But again the sense is common in Paul’s writings, for instance, “God works for the good of those who love him, who have been called according to his purpose. For those God foreknew he also predestined to be conformed to the likeness of his Son.” (Rom 8:28,29) and “God did not reject his people, whom he foreknew.” (Rom 11:2) Later on, speaking about Jesus, Peter writes, “He was chosen before the creation of the world, but was revealed in these last times for your sake.” (1 Pet 1:20) reminding us that it was before God created anything that He looked into the future, of what would be, and saw that Jesus would have to come and saw who would respond to him. This same sense of destiny established, even before God made the world, comes through in John’s revelation: “The inhabitants of the earth whose names have not been written in the book of life from the creation of the world will be astonished.” (Rev 17:8). Yes, here in this first phrase we catch a sense of the Father’s sovereign will and His total knowledge.

Let’s consider the second expression: through the sanctifying work of the Spirit.” The Holy Spirit has sometimes been referred to as the executive arm of the Trinity, the One who administers the will of the godhead here on earth. So, yes, we are chosen before the world came into being in that the Father decreed the means by which people would be assessed (their response to Jesus), but now, today, it is the work of the Holy Spirit to convict us of sin, to draw us to God and then when we make that act of surrender, to come into us and set us apart as new creations, people who are actually different from anyone else, because He lives and work within us. Sanctifying here simply means to set us apart to God so that He can carry out that work of changing us into the likeness of Jesus (see 2 Cor 3:18). We noted from the outset that Peter has been changed from that rough fisherman who was originally called by Jesus. The Holy Spirit has done much to change him – as he does us!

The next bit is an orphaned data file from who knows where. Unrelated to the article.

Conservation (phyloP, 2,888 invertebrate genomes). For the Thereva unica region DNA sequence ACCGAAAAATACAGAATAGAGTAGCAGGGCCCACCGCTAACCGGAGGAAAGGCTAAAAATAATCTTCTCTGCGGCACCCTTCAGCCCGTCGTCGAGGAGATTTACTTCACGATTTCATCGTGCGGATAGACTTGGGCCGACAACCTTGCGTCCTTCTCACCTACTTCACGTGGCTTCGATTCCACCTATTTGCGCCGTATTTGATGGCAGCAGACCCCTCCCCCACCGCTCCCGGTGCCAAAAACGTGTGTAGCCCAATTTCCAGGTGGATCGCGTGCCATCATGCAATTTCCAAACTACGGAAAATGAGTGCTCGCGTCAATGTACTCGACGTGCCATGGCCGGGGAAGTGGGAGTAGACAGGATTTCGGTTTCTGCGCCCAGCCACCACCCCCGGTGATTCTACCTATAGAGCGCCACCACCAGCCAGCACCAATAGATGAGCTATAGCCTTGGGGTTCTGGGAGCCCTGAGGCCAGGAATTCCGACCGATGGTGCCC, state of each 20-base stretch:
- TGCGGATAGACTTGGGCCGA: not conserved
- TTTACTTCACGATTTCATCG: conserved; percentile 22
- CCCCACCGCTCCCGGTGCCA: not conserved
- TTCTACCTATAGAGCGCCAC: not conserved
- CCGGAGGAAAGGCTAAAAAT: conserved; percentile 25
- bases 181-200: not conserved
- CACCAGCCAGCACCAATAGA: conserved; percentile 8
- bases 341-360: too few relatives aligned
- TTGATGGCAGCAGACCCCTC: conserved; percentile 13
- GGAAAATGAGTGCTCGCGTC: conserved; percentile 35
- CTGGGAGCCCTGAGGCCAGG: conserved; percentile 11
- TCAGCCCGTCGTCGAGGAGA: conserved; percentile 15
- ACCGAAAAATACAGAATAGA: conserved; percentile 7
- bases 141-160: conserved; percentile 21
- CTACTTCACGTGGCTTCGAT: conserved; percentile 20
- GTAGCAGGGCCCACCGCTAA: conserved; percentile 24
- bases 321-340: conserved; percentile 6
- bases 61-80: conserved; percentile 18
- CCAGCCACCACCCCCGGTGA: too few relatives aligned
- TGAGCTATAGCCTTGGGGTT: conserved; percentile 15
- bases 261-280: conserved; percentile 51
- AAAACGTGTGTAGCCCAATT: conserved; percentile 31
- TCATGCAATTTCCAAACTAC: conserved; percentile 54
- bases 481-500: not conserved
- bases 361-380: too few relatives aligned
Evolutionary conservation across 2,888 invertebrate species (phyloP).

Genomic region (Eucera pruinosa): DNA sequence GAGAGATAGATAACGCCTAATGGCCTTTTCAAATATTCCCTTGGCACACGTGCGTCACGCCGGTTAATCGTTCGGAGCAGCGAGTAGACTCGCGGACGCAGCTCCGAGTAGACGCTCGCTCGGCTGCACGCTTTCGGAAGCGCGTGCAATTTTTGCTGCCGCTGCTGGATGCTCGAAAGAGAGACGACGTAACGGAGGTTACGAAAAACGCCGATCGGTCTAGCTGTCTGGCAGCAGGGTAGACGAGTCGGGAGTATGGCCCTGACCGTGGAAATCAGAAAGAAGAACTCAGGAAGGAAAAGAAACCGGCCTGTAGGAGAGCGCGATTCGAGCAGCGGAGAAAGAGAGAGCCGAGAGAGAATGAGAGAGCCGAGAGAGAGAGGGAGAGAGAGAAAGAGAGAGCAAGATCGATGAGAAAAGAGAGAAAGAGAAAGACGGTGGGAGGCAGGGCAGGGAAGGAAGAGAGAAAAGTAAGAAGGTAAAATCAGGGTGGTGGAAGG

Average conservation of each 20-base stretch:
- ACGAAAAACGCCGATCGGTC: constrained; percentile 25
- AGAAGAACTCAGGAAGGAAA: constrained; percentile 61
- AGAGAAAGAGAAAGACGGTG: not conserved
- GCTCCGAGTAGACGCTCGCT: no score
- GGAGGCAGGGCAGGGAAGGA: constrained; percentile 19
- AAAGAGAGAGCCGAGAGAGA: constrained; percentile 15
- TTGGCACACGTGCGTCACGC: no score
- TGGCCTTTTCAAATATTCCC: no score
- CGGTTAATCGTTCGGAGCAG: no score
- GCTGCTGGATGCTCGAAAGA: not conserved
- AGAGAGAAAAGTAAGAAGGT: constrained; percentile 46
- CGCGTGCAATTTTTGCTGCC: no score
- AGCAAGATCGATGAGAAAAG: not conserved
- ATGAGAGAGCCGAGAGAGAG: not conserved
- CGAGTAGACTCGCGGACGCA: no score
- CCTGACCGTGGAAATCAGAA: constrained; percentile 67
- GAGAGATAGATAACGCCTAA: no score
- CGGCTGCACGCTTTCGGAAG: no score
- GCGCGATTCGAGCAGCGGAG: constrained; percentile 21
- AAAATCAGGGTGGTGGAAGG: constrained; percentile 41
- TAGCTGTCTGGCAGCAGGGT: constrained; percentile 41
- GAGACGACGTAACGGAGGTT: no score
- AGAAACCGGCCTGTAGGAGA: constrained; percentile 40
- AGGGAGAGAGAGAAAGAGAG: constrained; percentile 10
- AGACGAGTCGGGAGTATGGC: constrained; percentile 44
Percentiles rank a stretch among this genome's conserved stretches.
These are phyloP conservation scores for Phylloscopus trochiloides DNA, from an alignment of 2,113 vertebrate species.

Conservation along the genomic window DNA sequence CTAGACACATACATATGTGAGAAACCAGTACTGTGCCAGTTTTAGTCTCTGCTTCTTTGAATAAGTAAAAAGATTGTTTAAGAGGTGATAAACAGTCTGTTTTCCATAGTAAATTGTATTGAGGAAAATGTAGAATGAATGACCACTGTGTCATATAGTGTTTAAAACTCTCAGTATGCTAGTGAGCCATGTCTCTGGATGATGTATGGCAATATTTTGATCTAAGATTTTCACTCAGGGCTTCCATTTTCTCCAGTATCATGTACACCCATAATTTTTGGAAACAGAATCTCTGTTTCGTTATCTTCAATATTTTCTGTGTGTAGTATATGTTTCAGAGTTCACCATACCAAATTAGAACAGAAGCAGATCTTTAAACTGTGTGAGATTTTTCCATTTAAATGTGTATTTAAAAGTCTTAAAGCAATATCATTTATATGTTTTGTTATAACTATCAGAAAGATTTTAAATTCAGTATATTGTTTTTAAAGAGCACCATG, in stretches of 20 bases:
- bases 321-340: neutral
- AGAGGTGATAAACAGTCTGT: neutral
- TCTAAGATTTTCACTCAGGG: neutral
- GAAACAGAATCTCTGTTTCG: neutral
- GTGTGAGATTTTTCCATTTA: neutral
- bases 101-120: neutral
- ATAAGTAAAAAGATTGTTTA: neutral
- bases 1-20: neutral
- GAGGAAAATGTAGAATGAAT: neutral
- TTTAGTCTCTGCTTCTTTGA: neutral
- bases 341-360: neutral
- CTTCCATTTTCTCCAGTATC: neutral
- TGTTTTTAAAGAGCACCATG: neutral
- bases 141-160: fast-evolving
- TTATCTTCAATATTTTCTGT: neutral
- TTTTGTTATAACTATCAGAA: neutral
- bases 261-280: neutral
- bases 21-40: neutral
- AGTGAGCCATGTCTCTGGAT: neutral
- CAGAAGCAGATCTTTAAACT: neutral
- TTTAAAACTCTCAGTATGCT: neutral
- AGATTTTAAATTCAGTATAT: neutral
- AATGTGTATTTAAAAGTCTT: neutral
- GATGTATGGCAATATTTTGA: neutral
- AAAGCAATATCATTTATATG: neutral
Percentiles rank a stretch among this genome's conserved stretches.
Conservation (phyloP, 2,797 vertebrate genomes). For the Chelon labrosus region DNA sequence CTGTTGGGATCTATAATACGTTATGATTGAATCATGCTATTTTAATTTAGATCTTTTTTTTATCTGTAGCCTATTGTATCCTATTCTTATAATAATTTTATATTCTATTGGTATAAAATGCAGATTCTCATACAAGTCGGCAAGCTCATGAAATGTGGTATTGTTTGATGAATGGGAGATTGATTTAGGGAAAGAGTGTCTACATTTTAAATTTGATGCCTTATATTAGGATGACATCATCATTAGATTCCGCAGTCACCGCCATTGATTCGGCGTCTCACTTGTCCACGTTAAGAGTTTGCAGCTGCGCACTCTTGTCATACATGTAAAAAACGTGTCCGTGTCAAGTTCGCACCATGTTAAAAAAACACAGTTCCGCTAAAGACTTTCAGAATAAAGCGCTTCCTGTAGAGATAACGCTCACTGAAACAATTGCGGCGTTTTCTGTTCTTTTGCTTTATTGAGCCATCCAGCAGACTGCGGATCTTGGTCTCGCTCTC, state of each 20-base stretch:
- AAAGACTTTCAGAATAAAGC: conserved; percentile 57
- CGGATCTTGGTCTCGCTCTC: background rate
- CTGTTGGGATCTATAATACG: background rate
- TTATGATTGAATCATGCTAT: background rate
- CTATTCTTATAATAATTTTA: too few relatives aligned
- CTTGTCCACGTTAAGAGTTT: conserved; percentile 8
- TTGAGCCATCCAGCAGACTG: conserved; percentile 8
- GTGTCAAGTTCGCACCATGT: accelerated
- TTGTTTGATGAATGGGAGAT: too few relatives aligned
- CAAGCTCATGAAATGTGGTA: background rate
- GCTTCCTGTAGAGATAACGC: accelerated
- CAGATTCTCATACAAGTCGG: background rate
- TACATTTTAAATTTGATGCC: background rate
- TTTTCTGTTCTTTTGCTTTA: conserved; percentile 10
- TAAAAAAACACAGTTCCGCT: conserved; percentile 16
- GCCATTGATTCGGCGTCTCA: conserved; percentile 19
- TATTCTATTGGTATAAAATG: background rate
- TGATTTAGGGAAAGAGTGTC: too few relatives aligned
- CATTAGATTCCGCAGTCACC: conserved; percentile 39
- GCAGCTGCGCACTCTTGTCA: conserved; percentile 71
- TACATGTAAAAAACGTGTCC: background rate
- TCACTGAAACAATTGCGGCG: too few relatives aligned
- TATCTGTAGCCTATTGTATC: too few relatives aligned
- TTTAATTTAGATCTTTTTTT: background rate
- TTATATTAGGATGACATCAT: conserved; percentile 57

But then there is the third phrase: for obedience to Jesus Christ and sprinkling by his blood.” There is a twofold aspect to this, first the overall intention and then the means by which it comes about. The overall intention of God’s plan of salvation is that we will each one submit to His Son Jesus Christ who now sits at the Father’s right hand in heaven, ruling. It is only by us submitting to the Son that the Holy Spirit is able to work in us. If we don’t submit to Jesus then the Holy Spirit obviously can’t lead, guide, direct and teach us. The way that this comes about is by us receiving Jesus’ work on the Cross which cleanses us of all sin and makes the way open for us to receive God’s forgiveness.

There is a reflection in these verses of what happened at the inauguration of the first covenant: “Then he took the Book of the Covenant and read it to the people. They responded, “We will do everything the LORD has said; we will obey.” Moses then took the blood, sprinkled it on the people and said, “This is the blood of the covenant that the LORD has made with you in accordance with all these words.” (Ex 24:7,8) Note the two things: Obedience to God’s will (the Law) and then sprinkling with blood (a life given) brought about the covenant relationship. That is what happened then and that is what happens now, except the Lamb used is Jesus. We will see more of this as we work through this letter.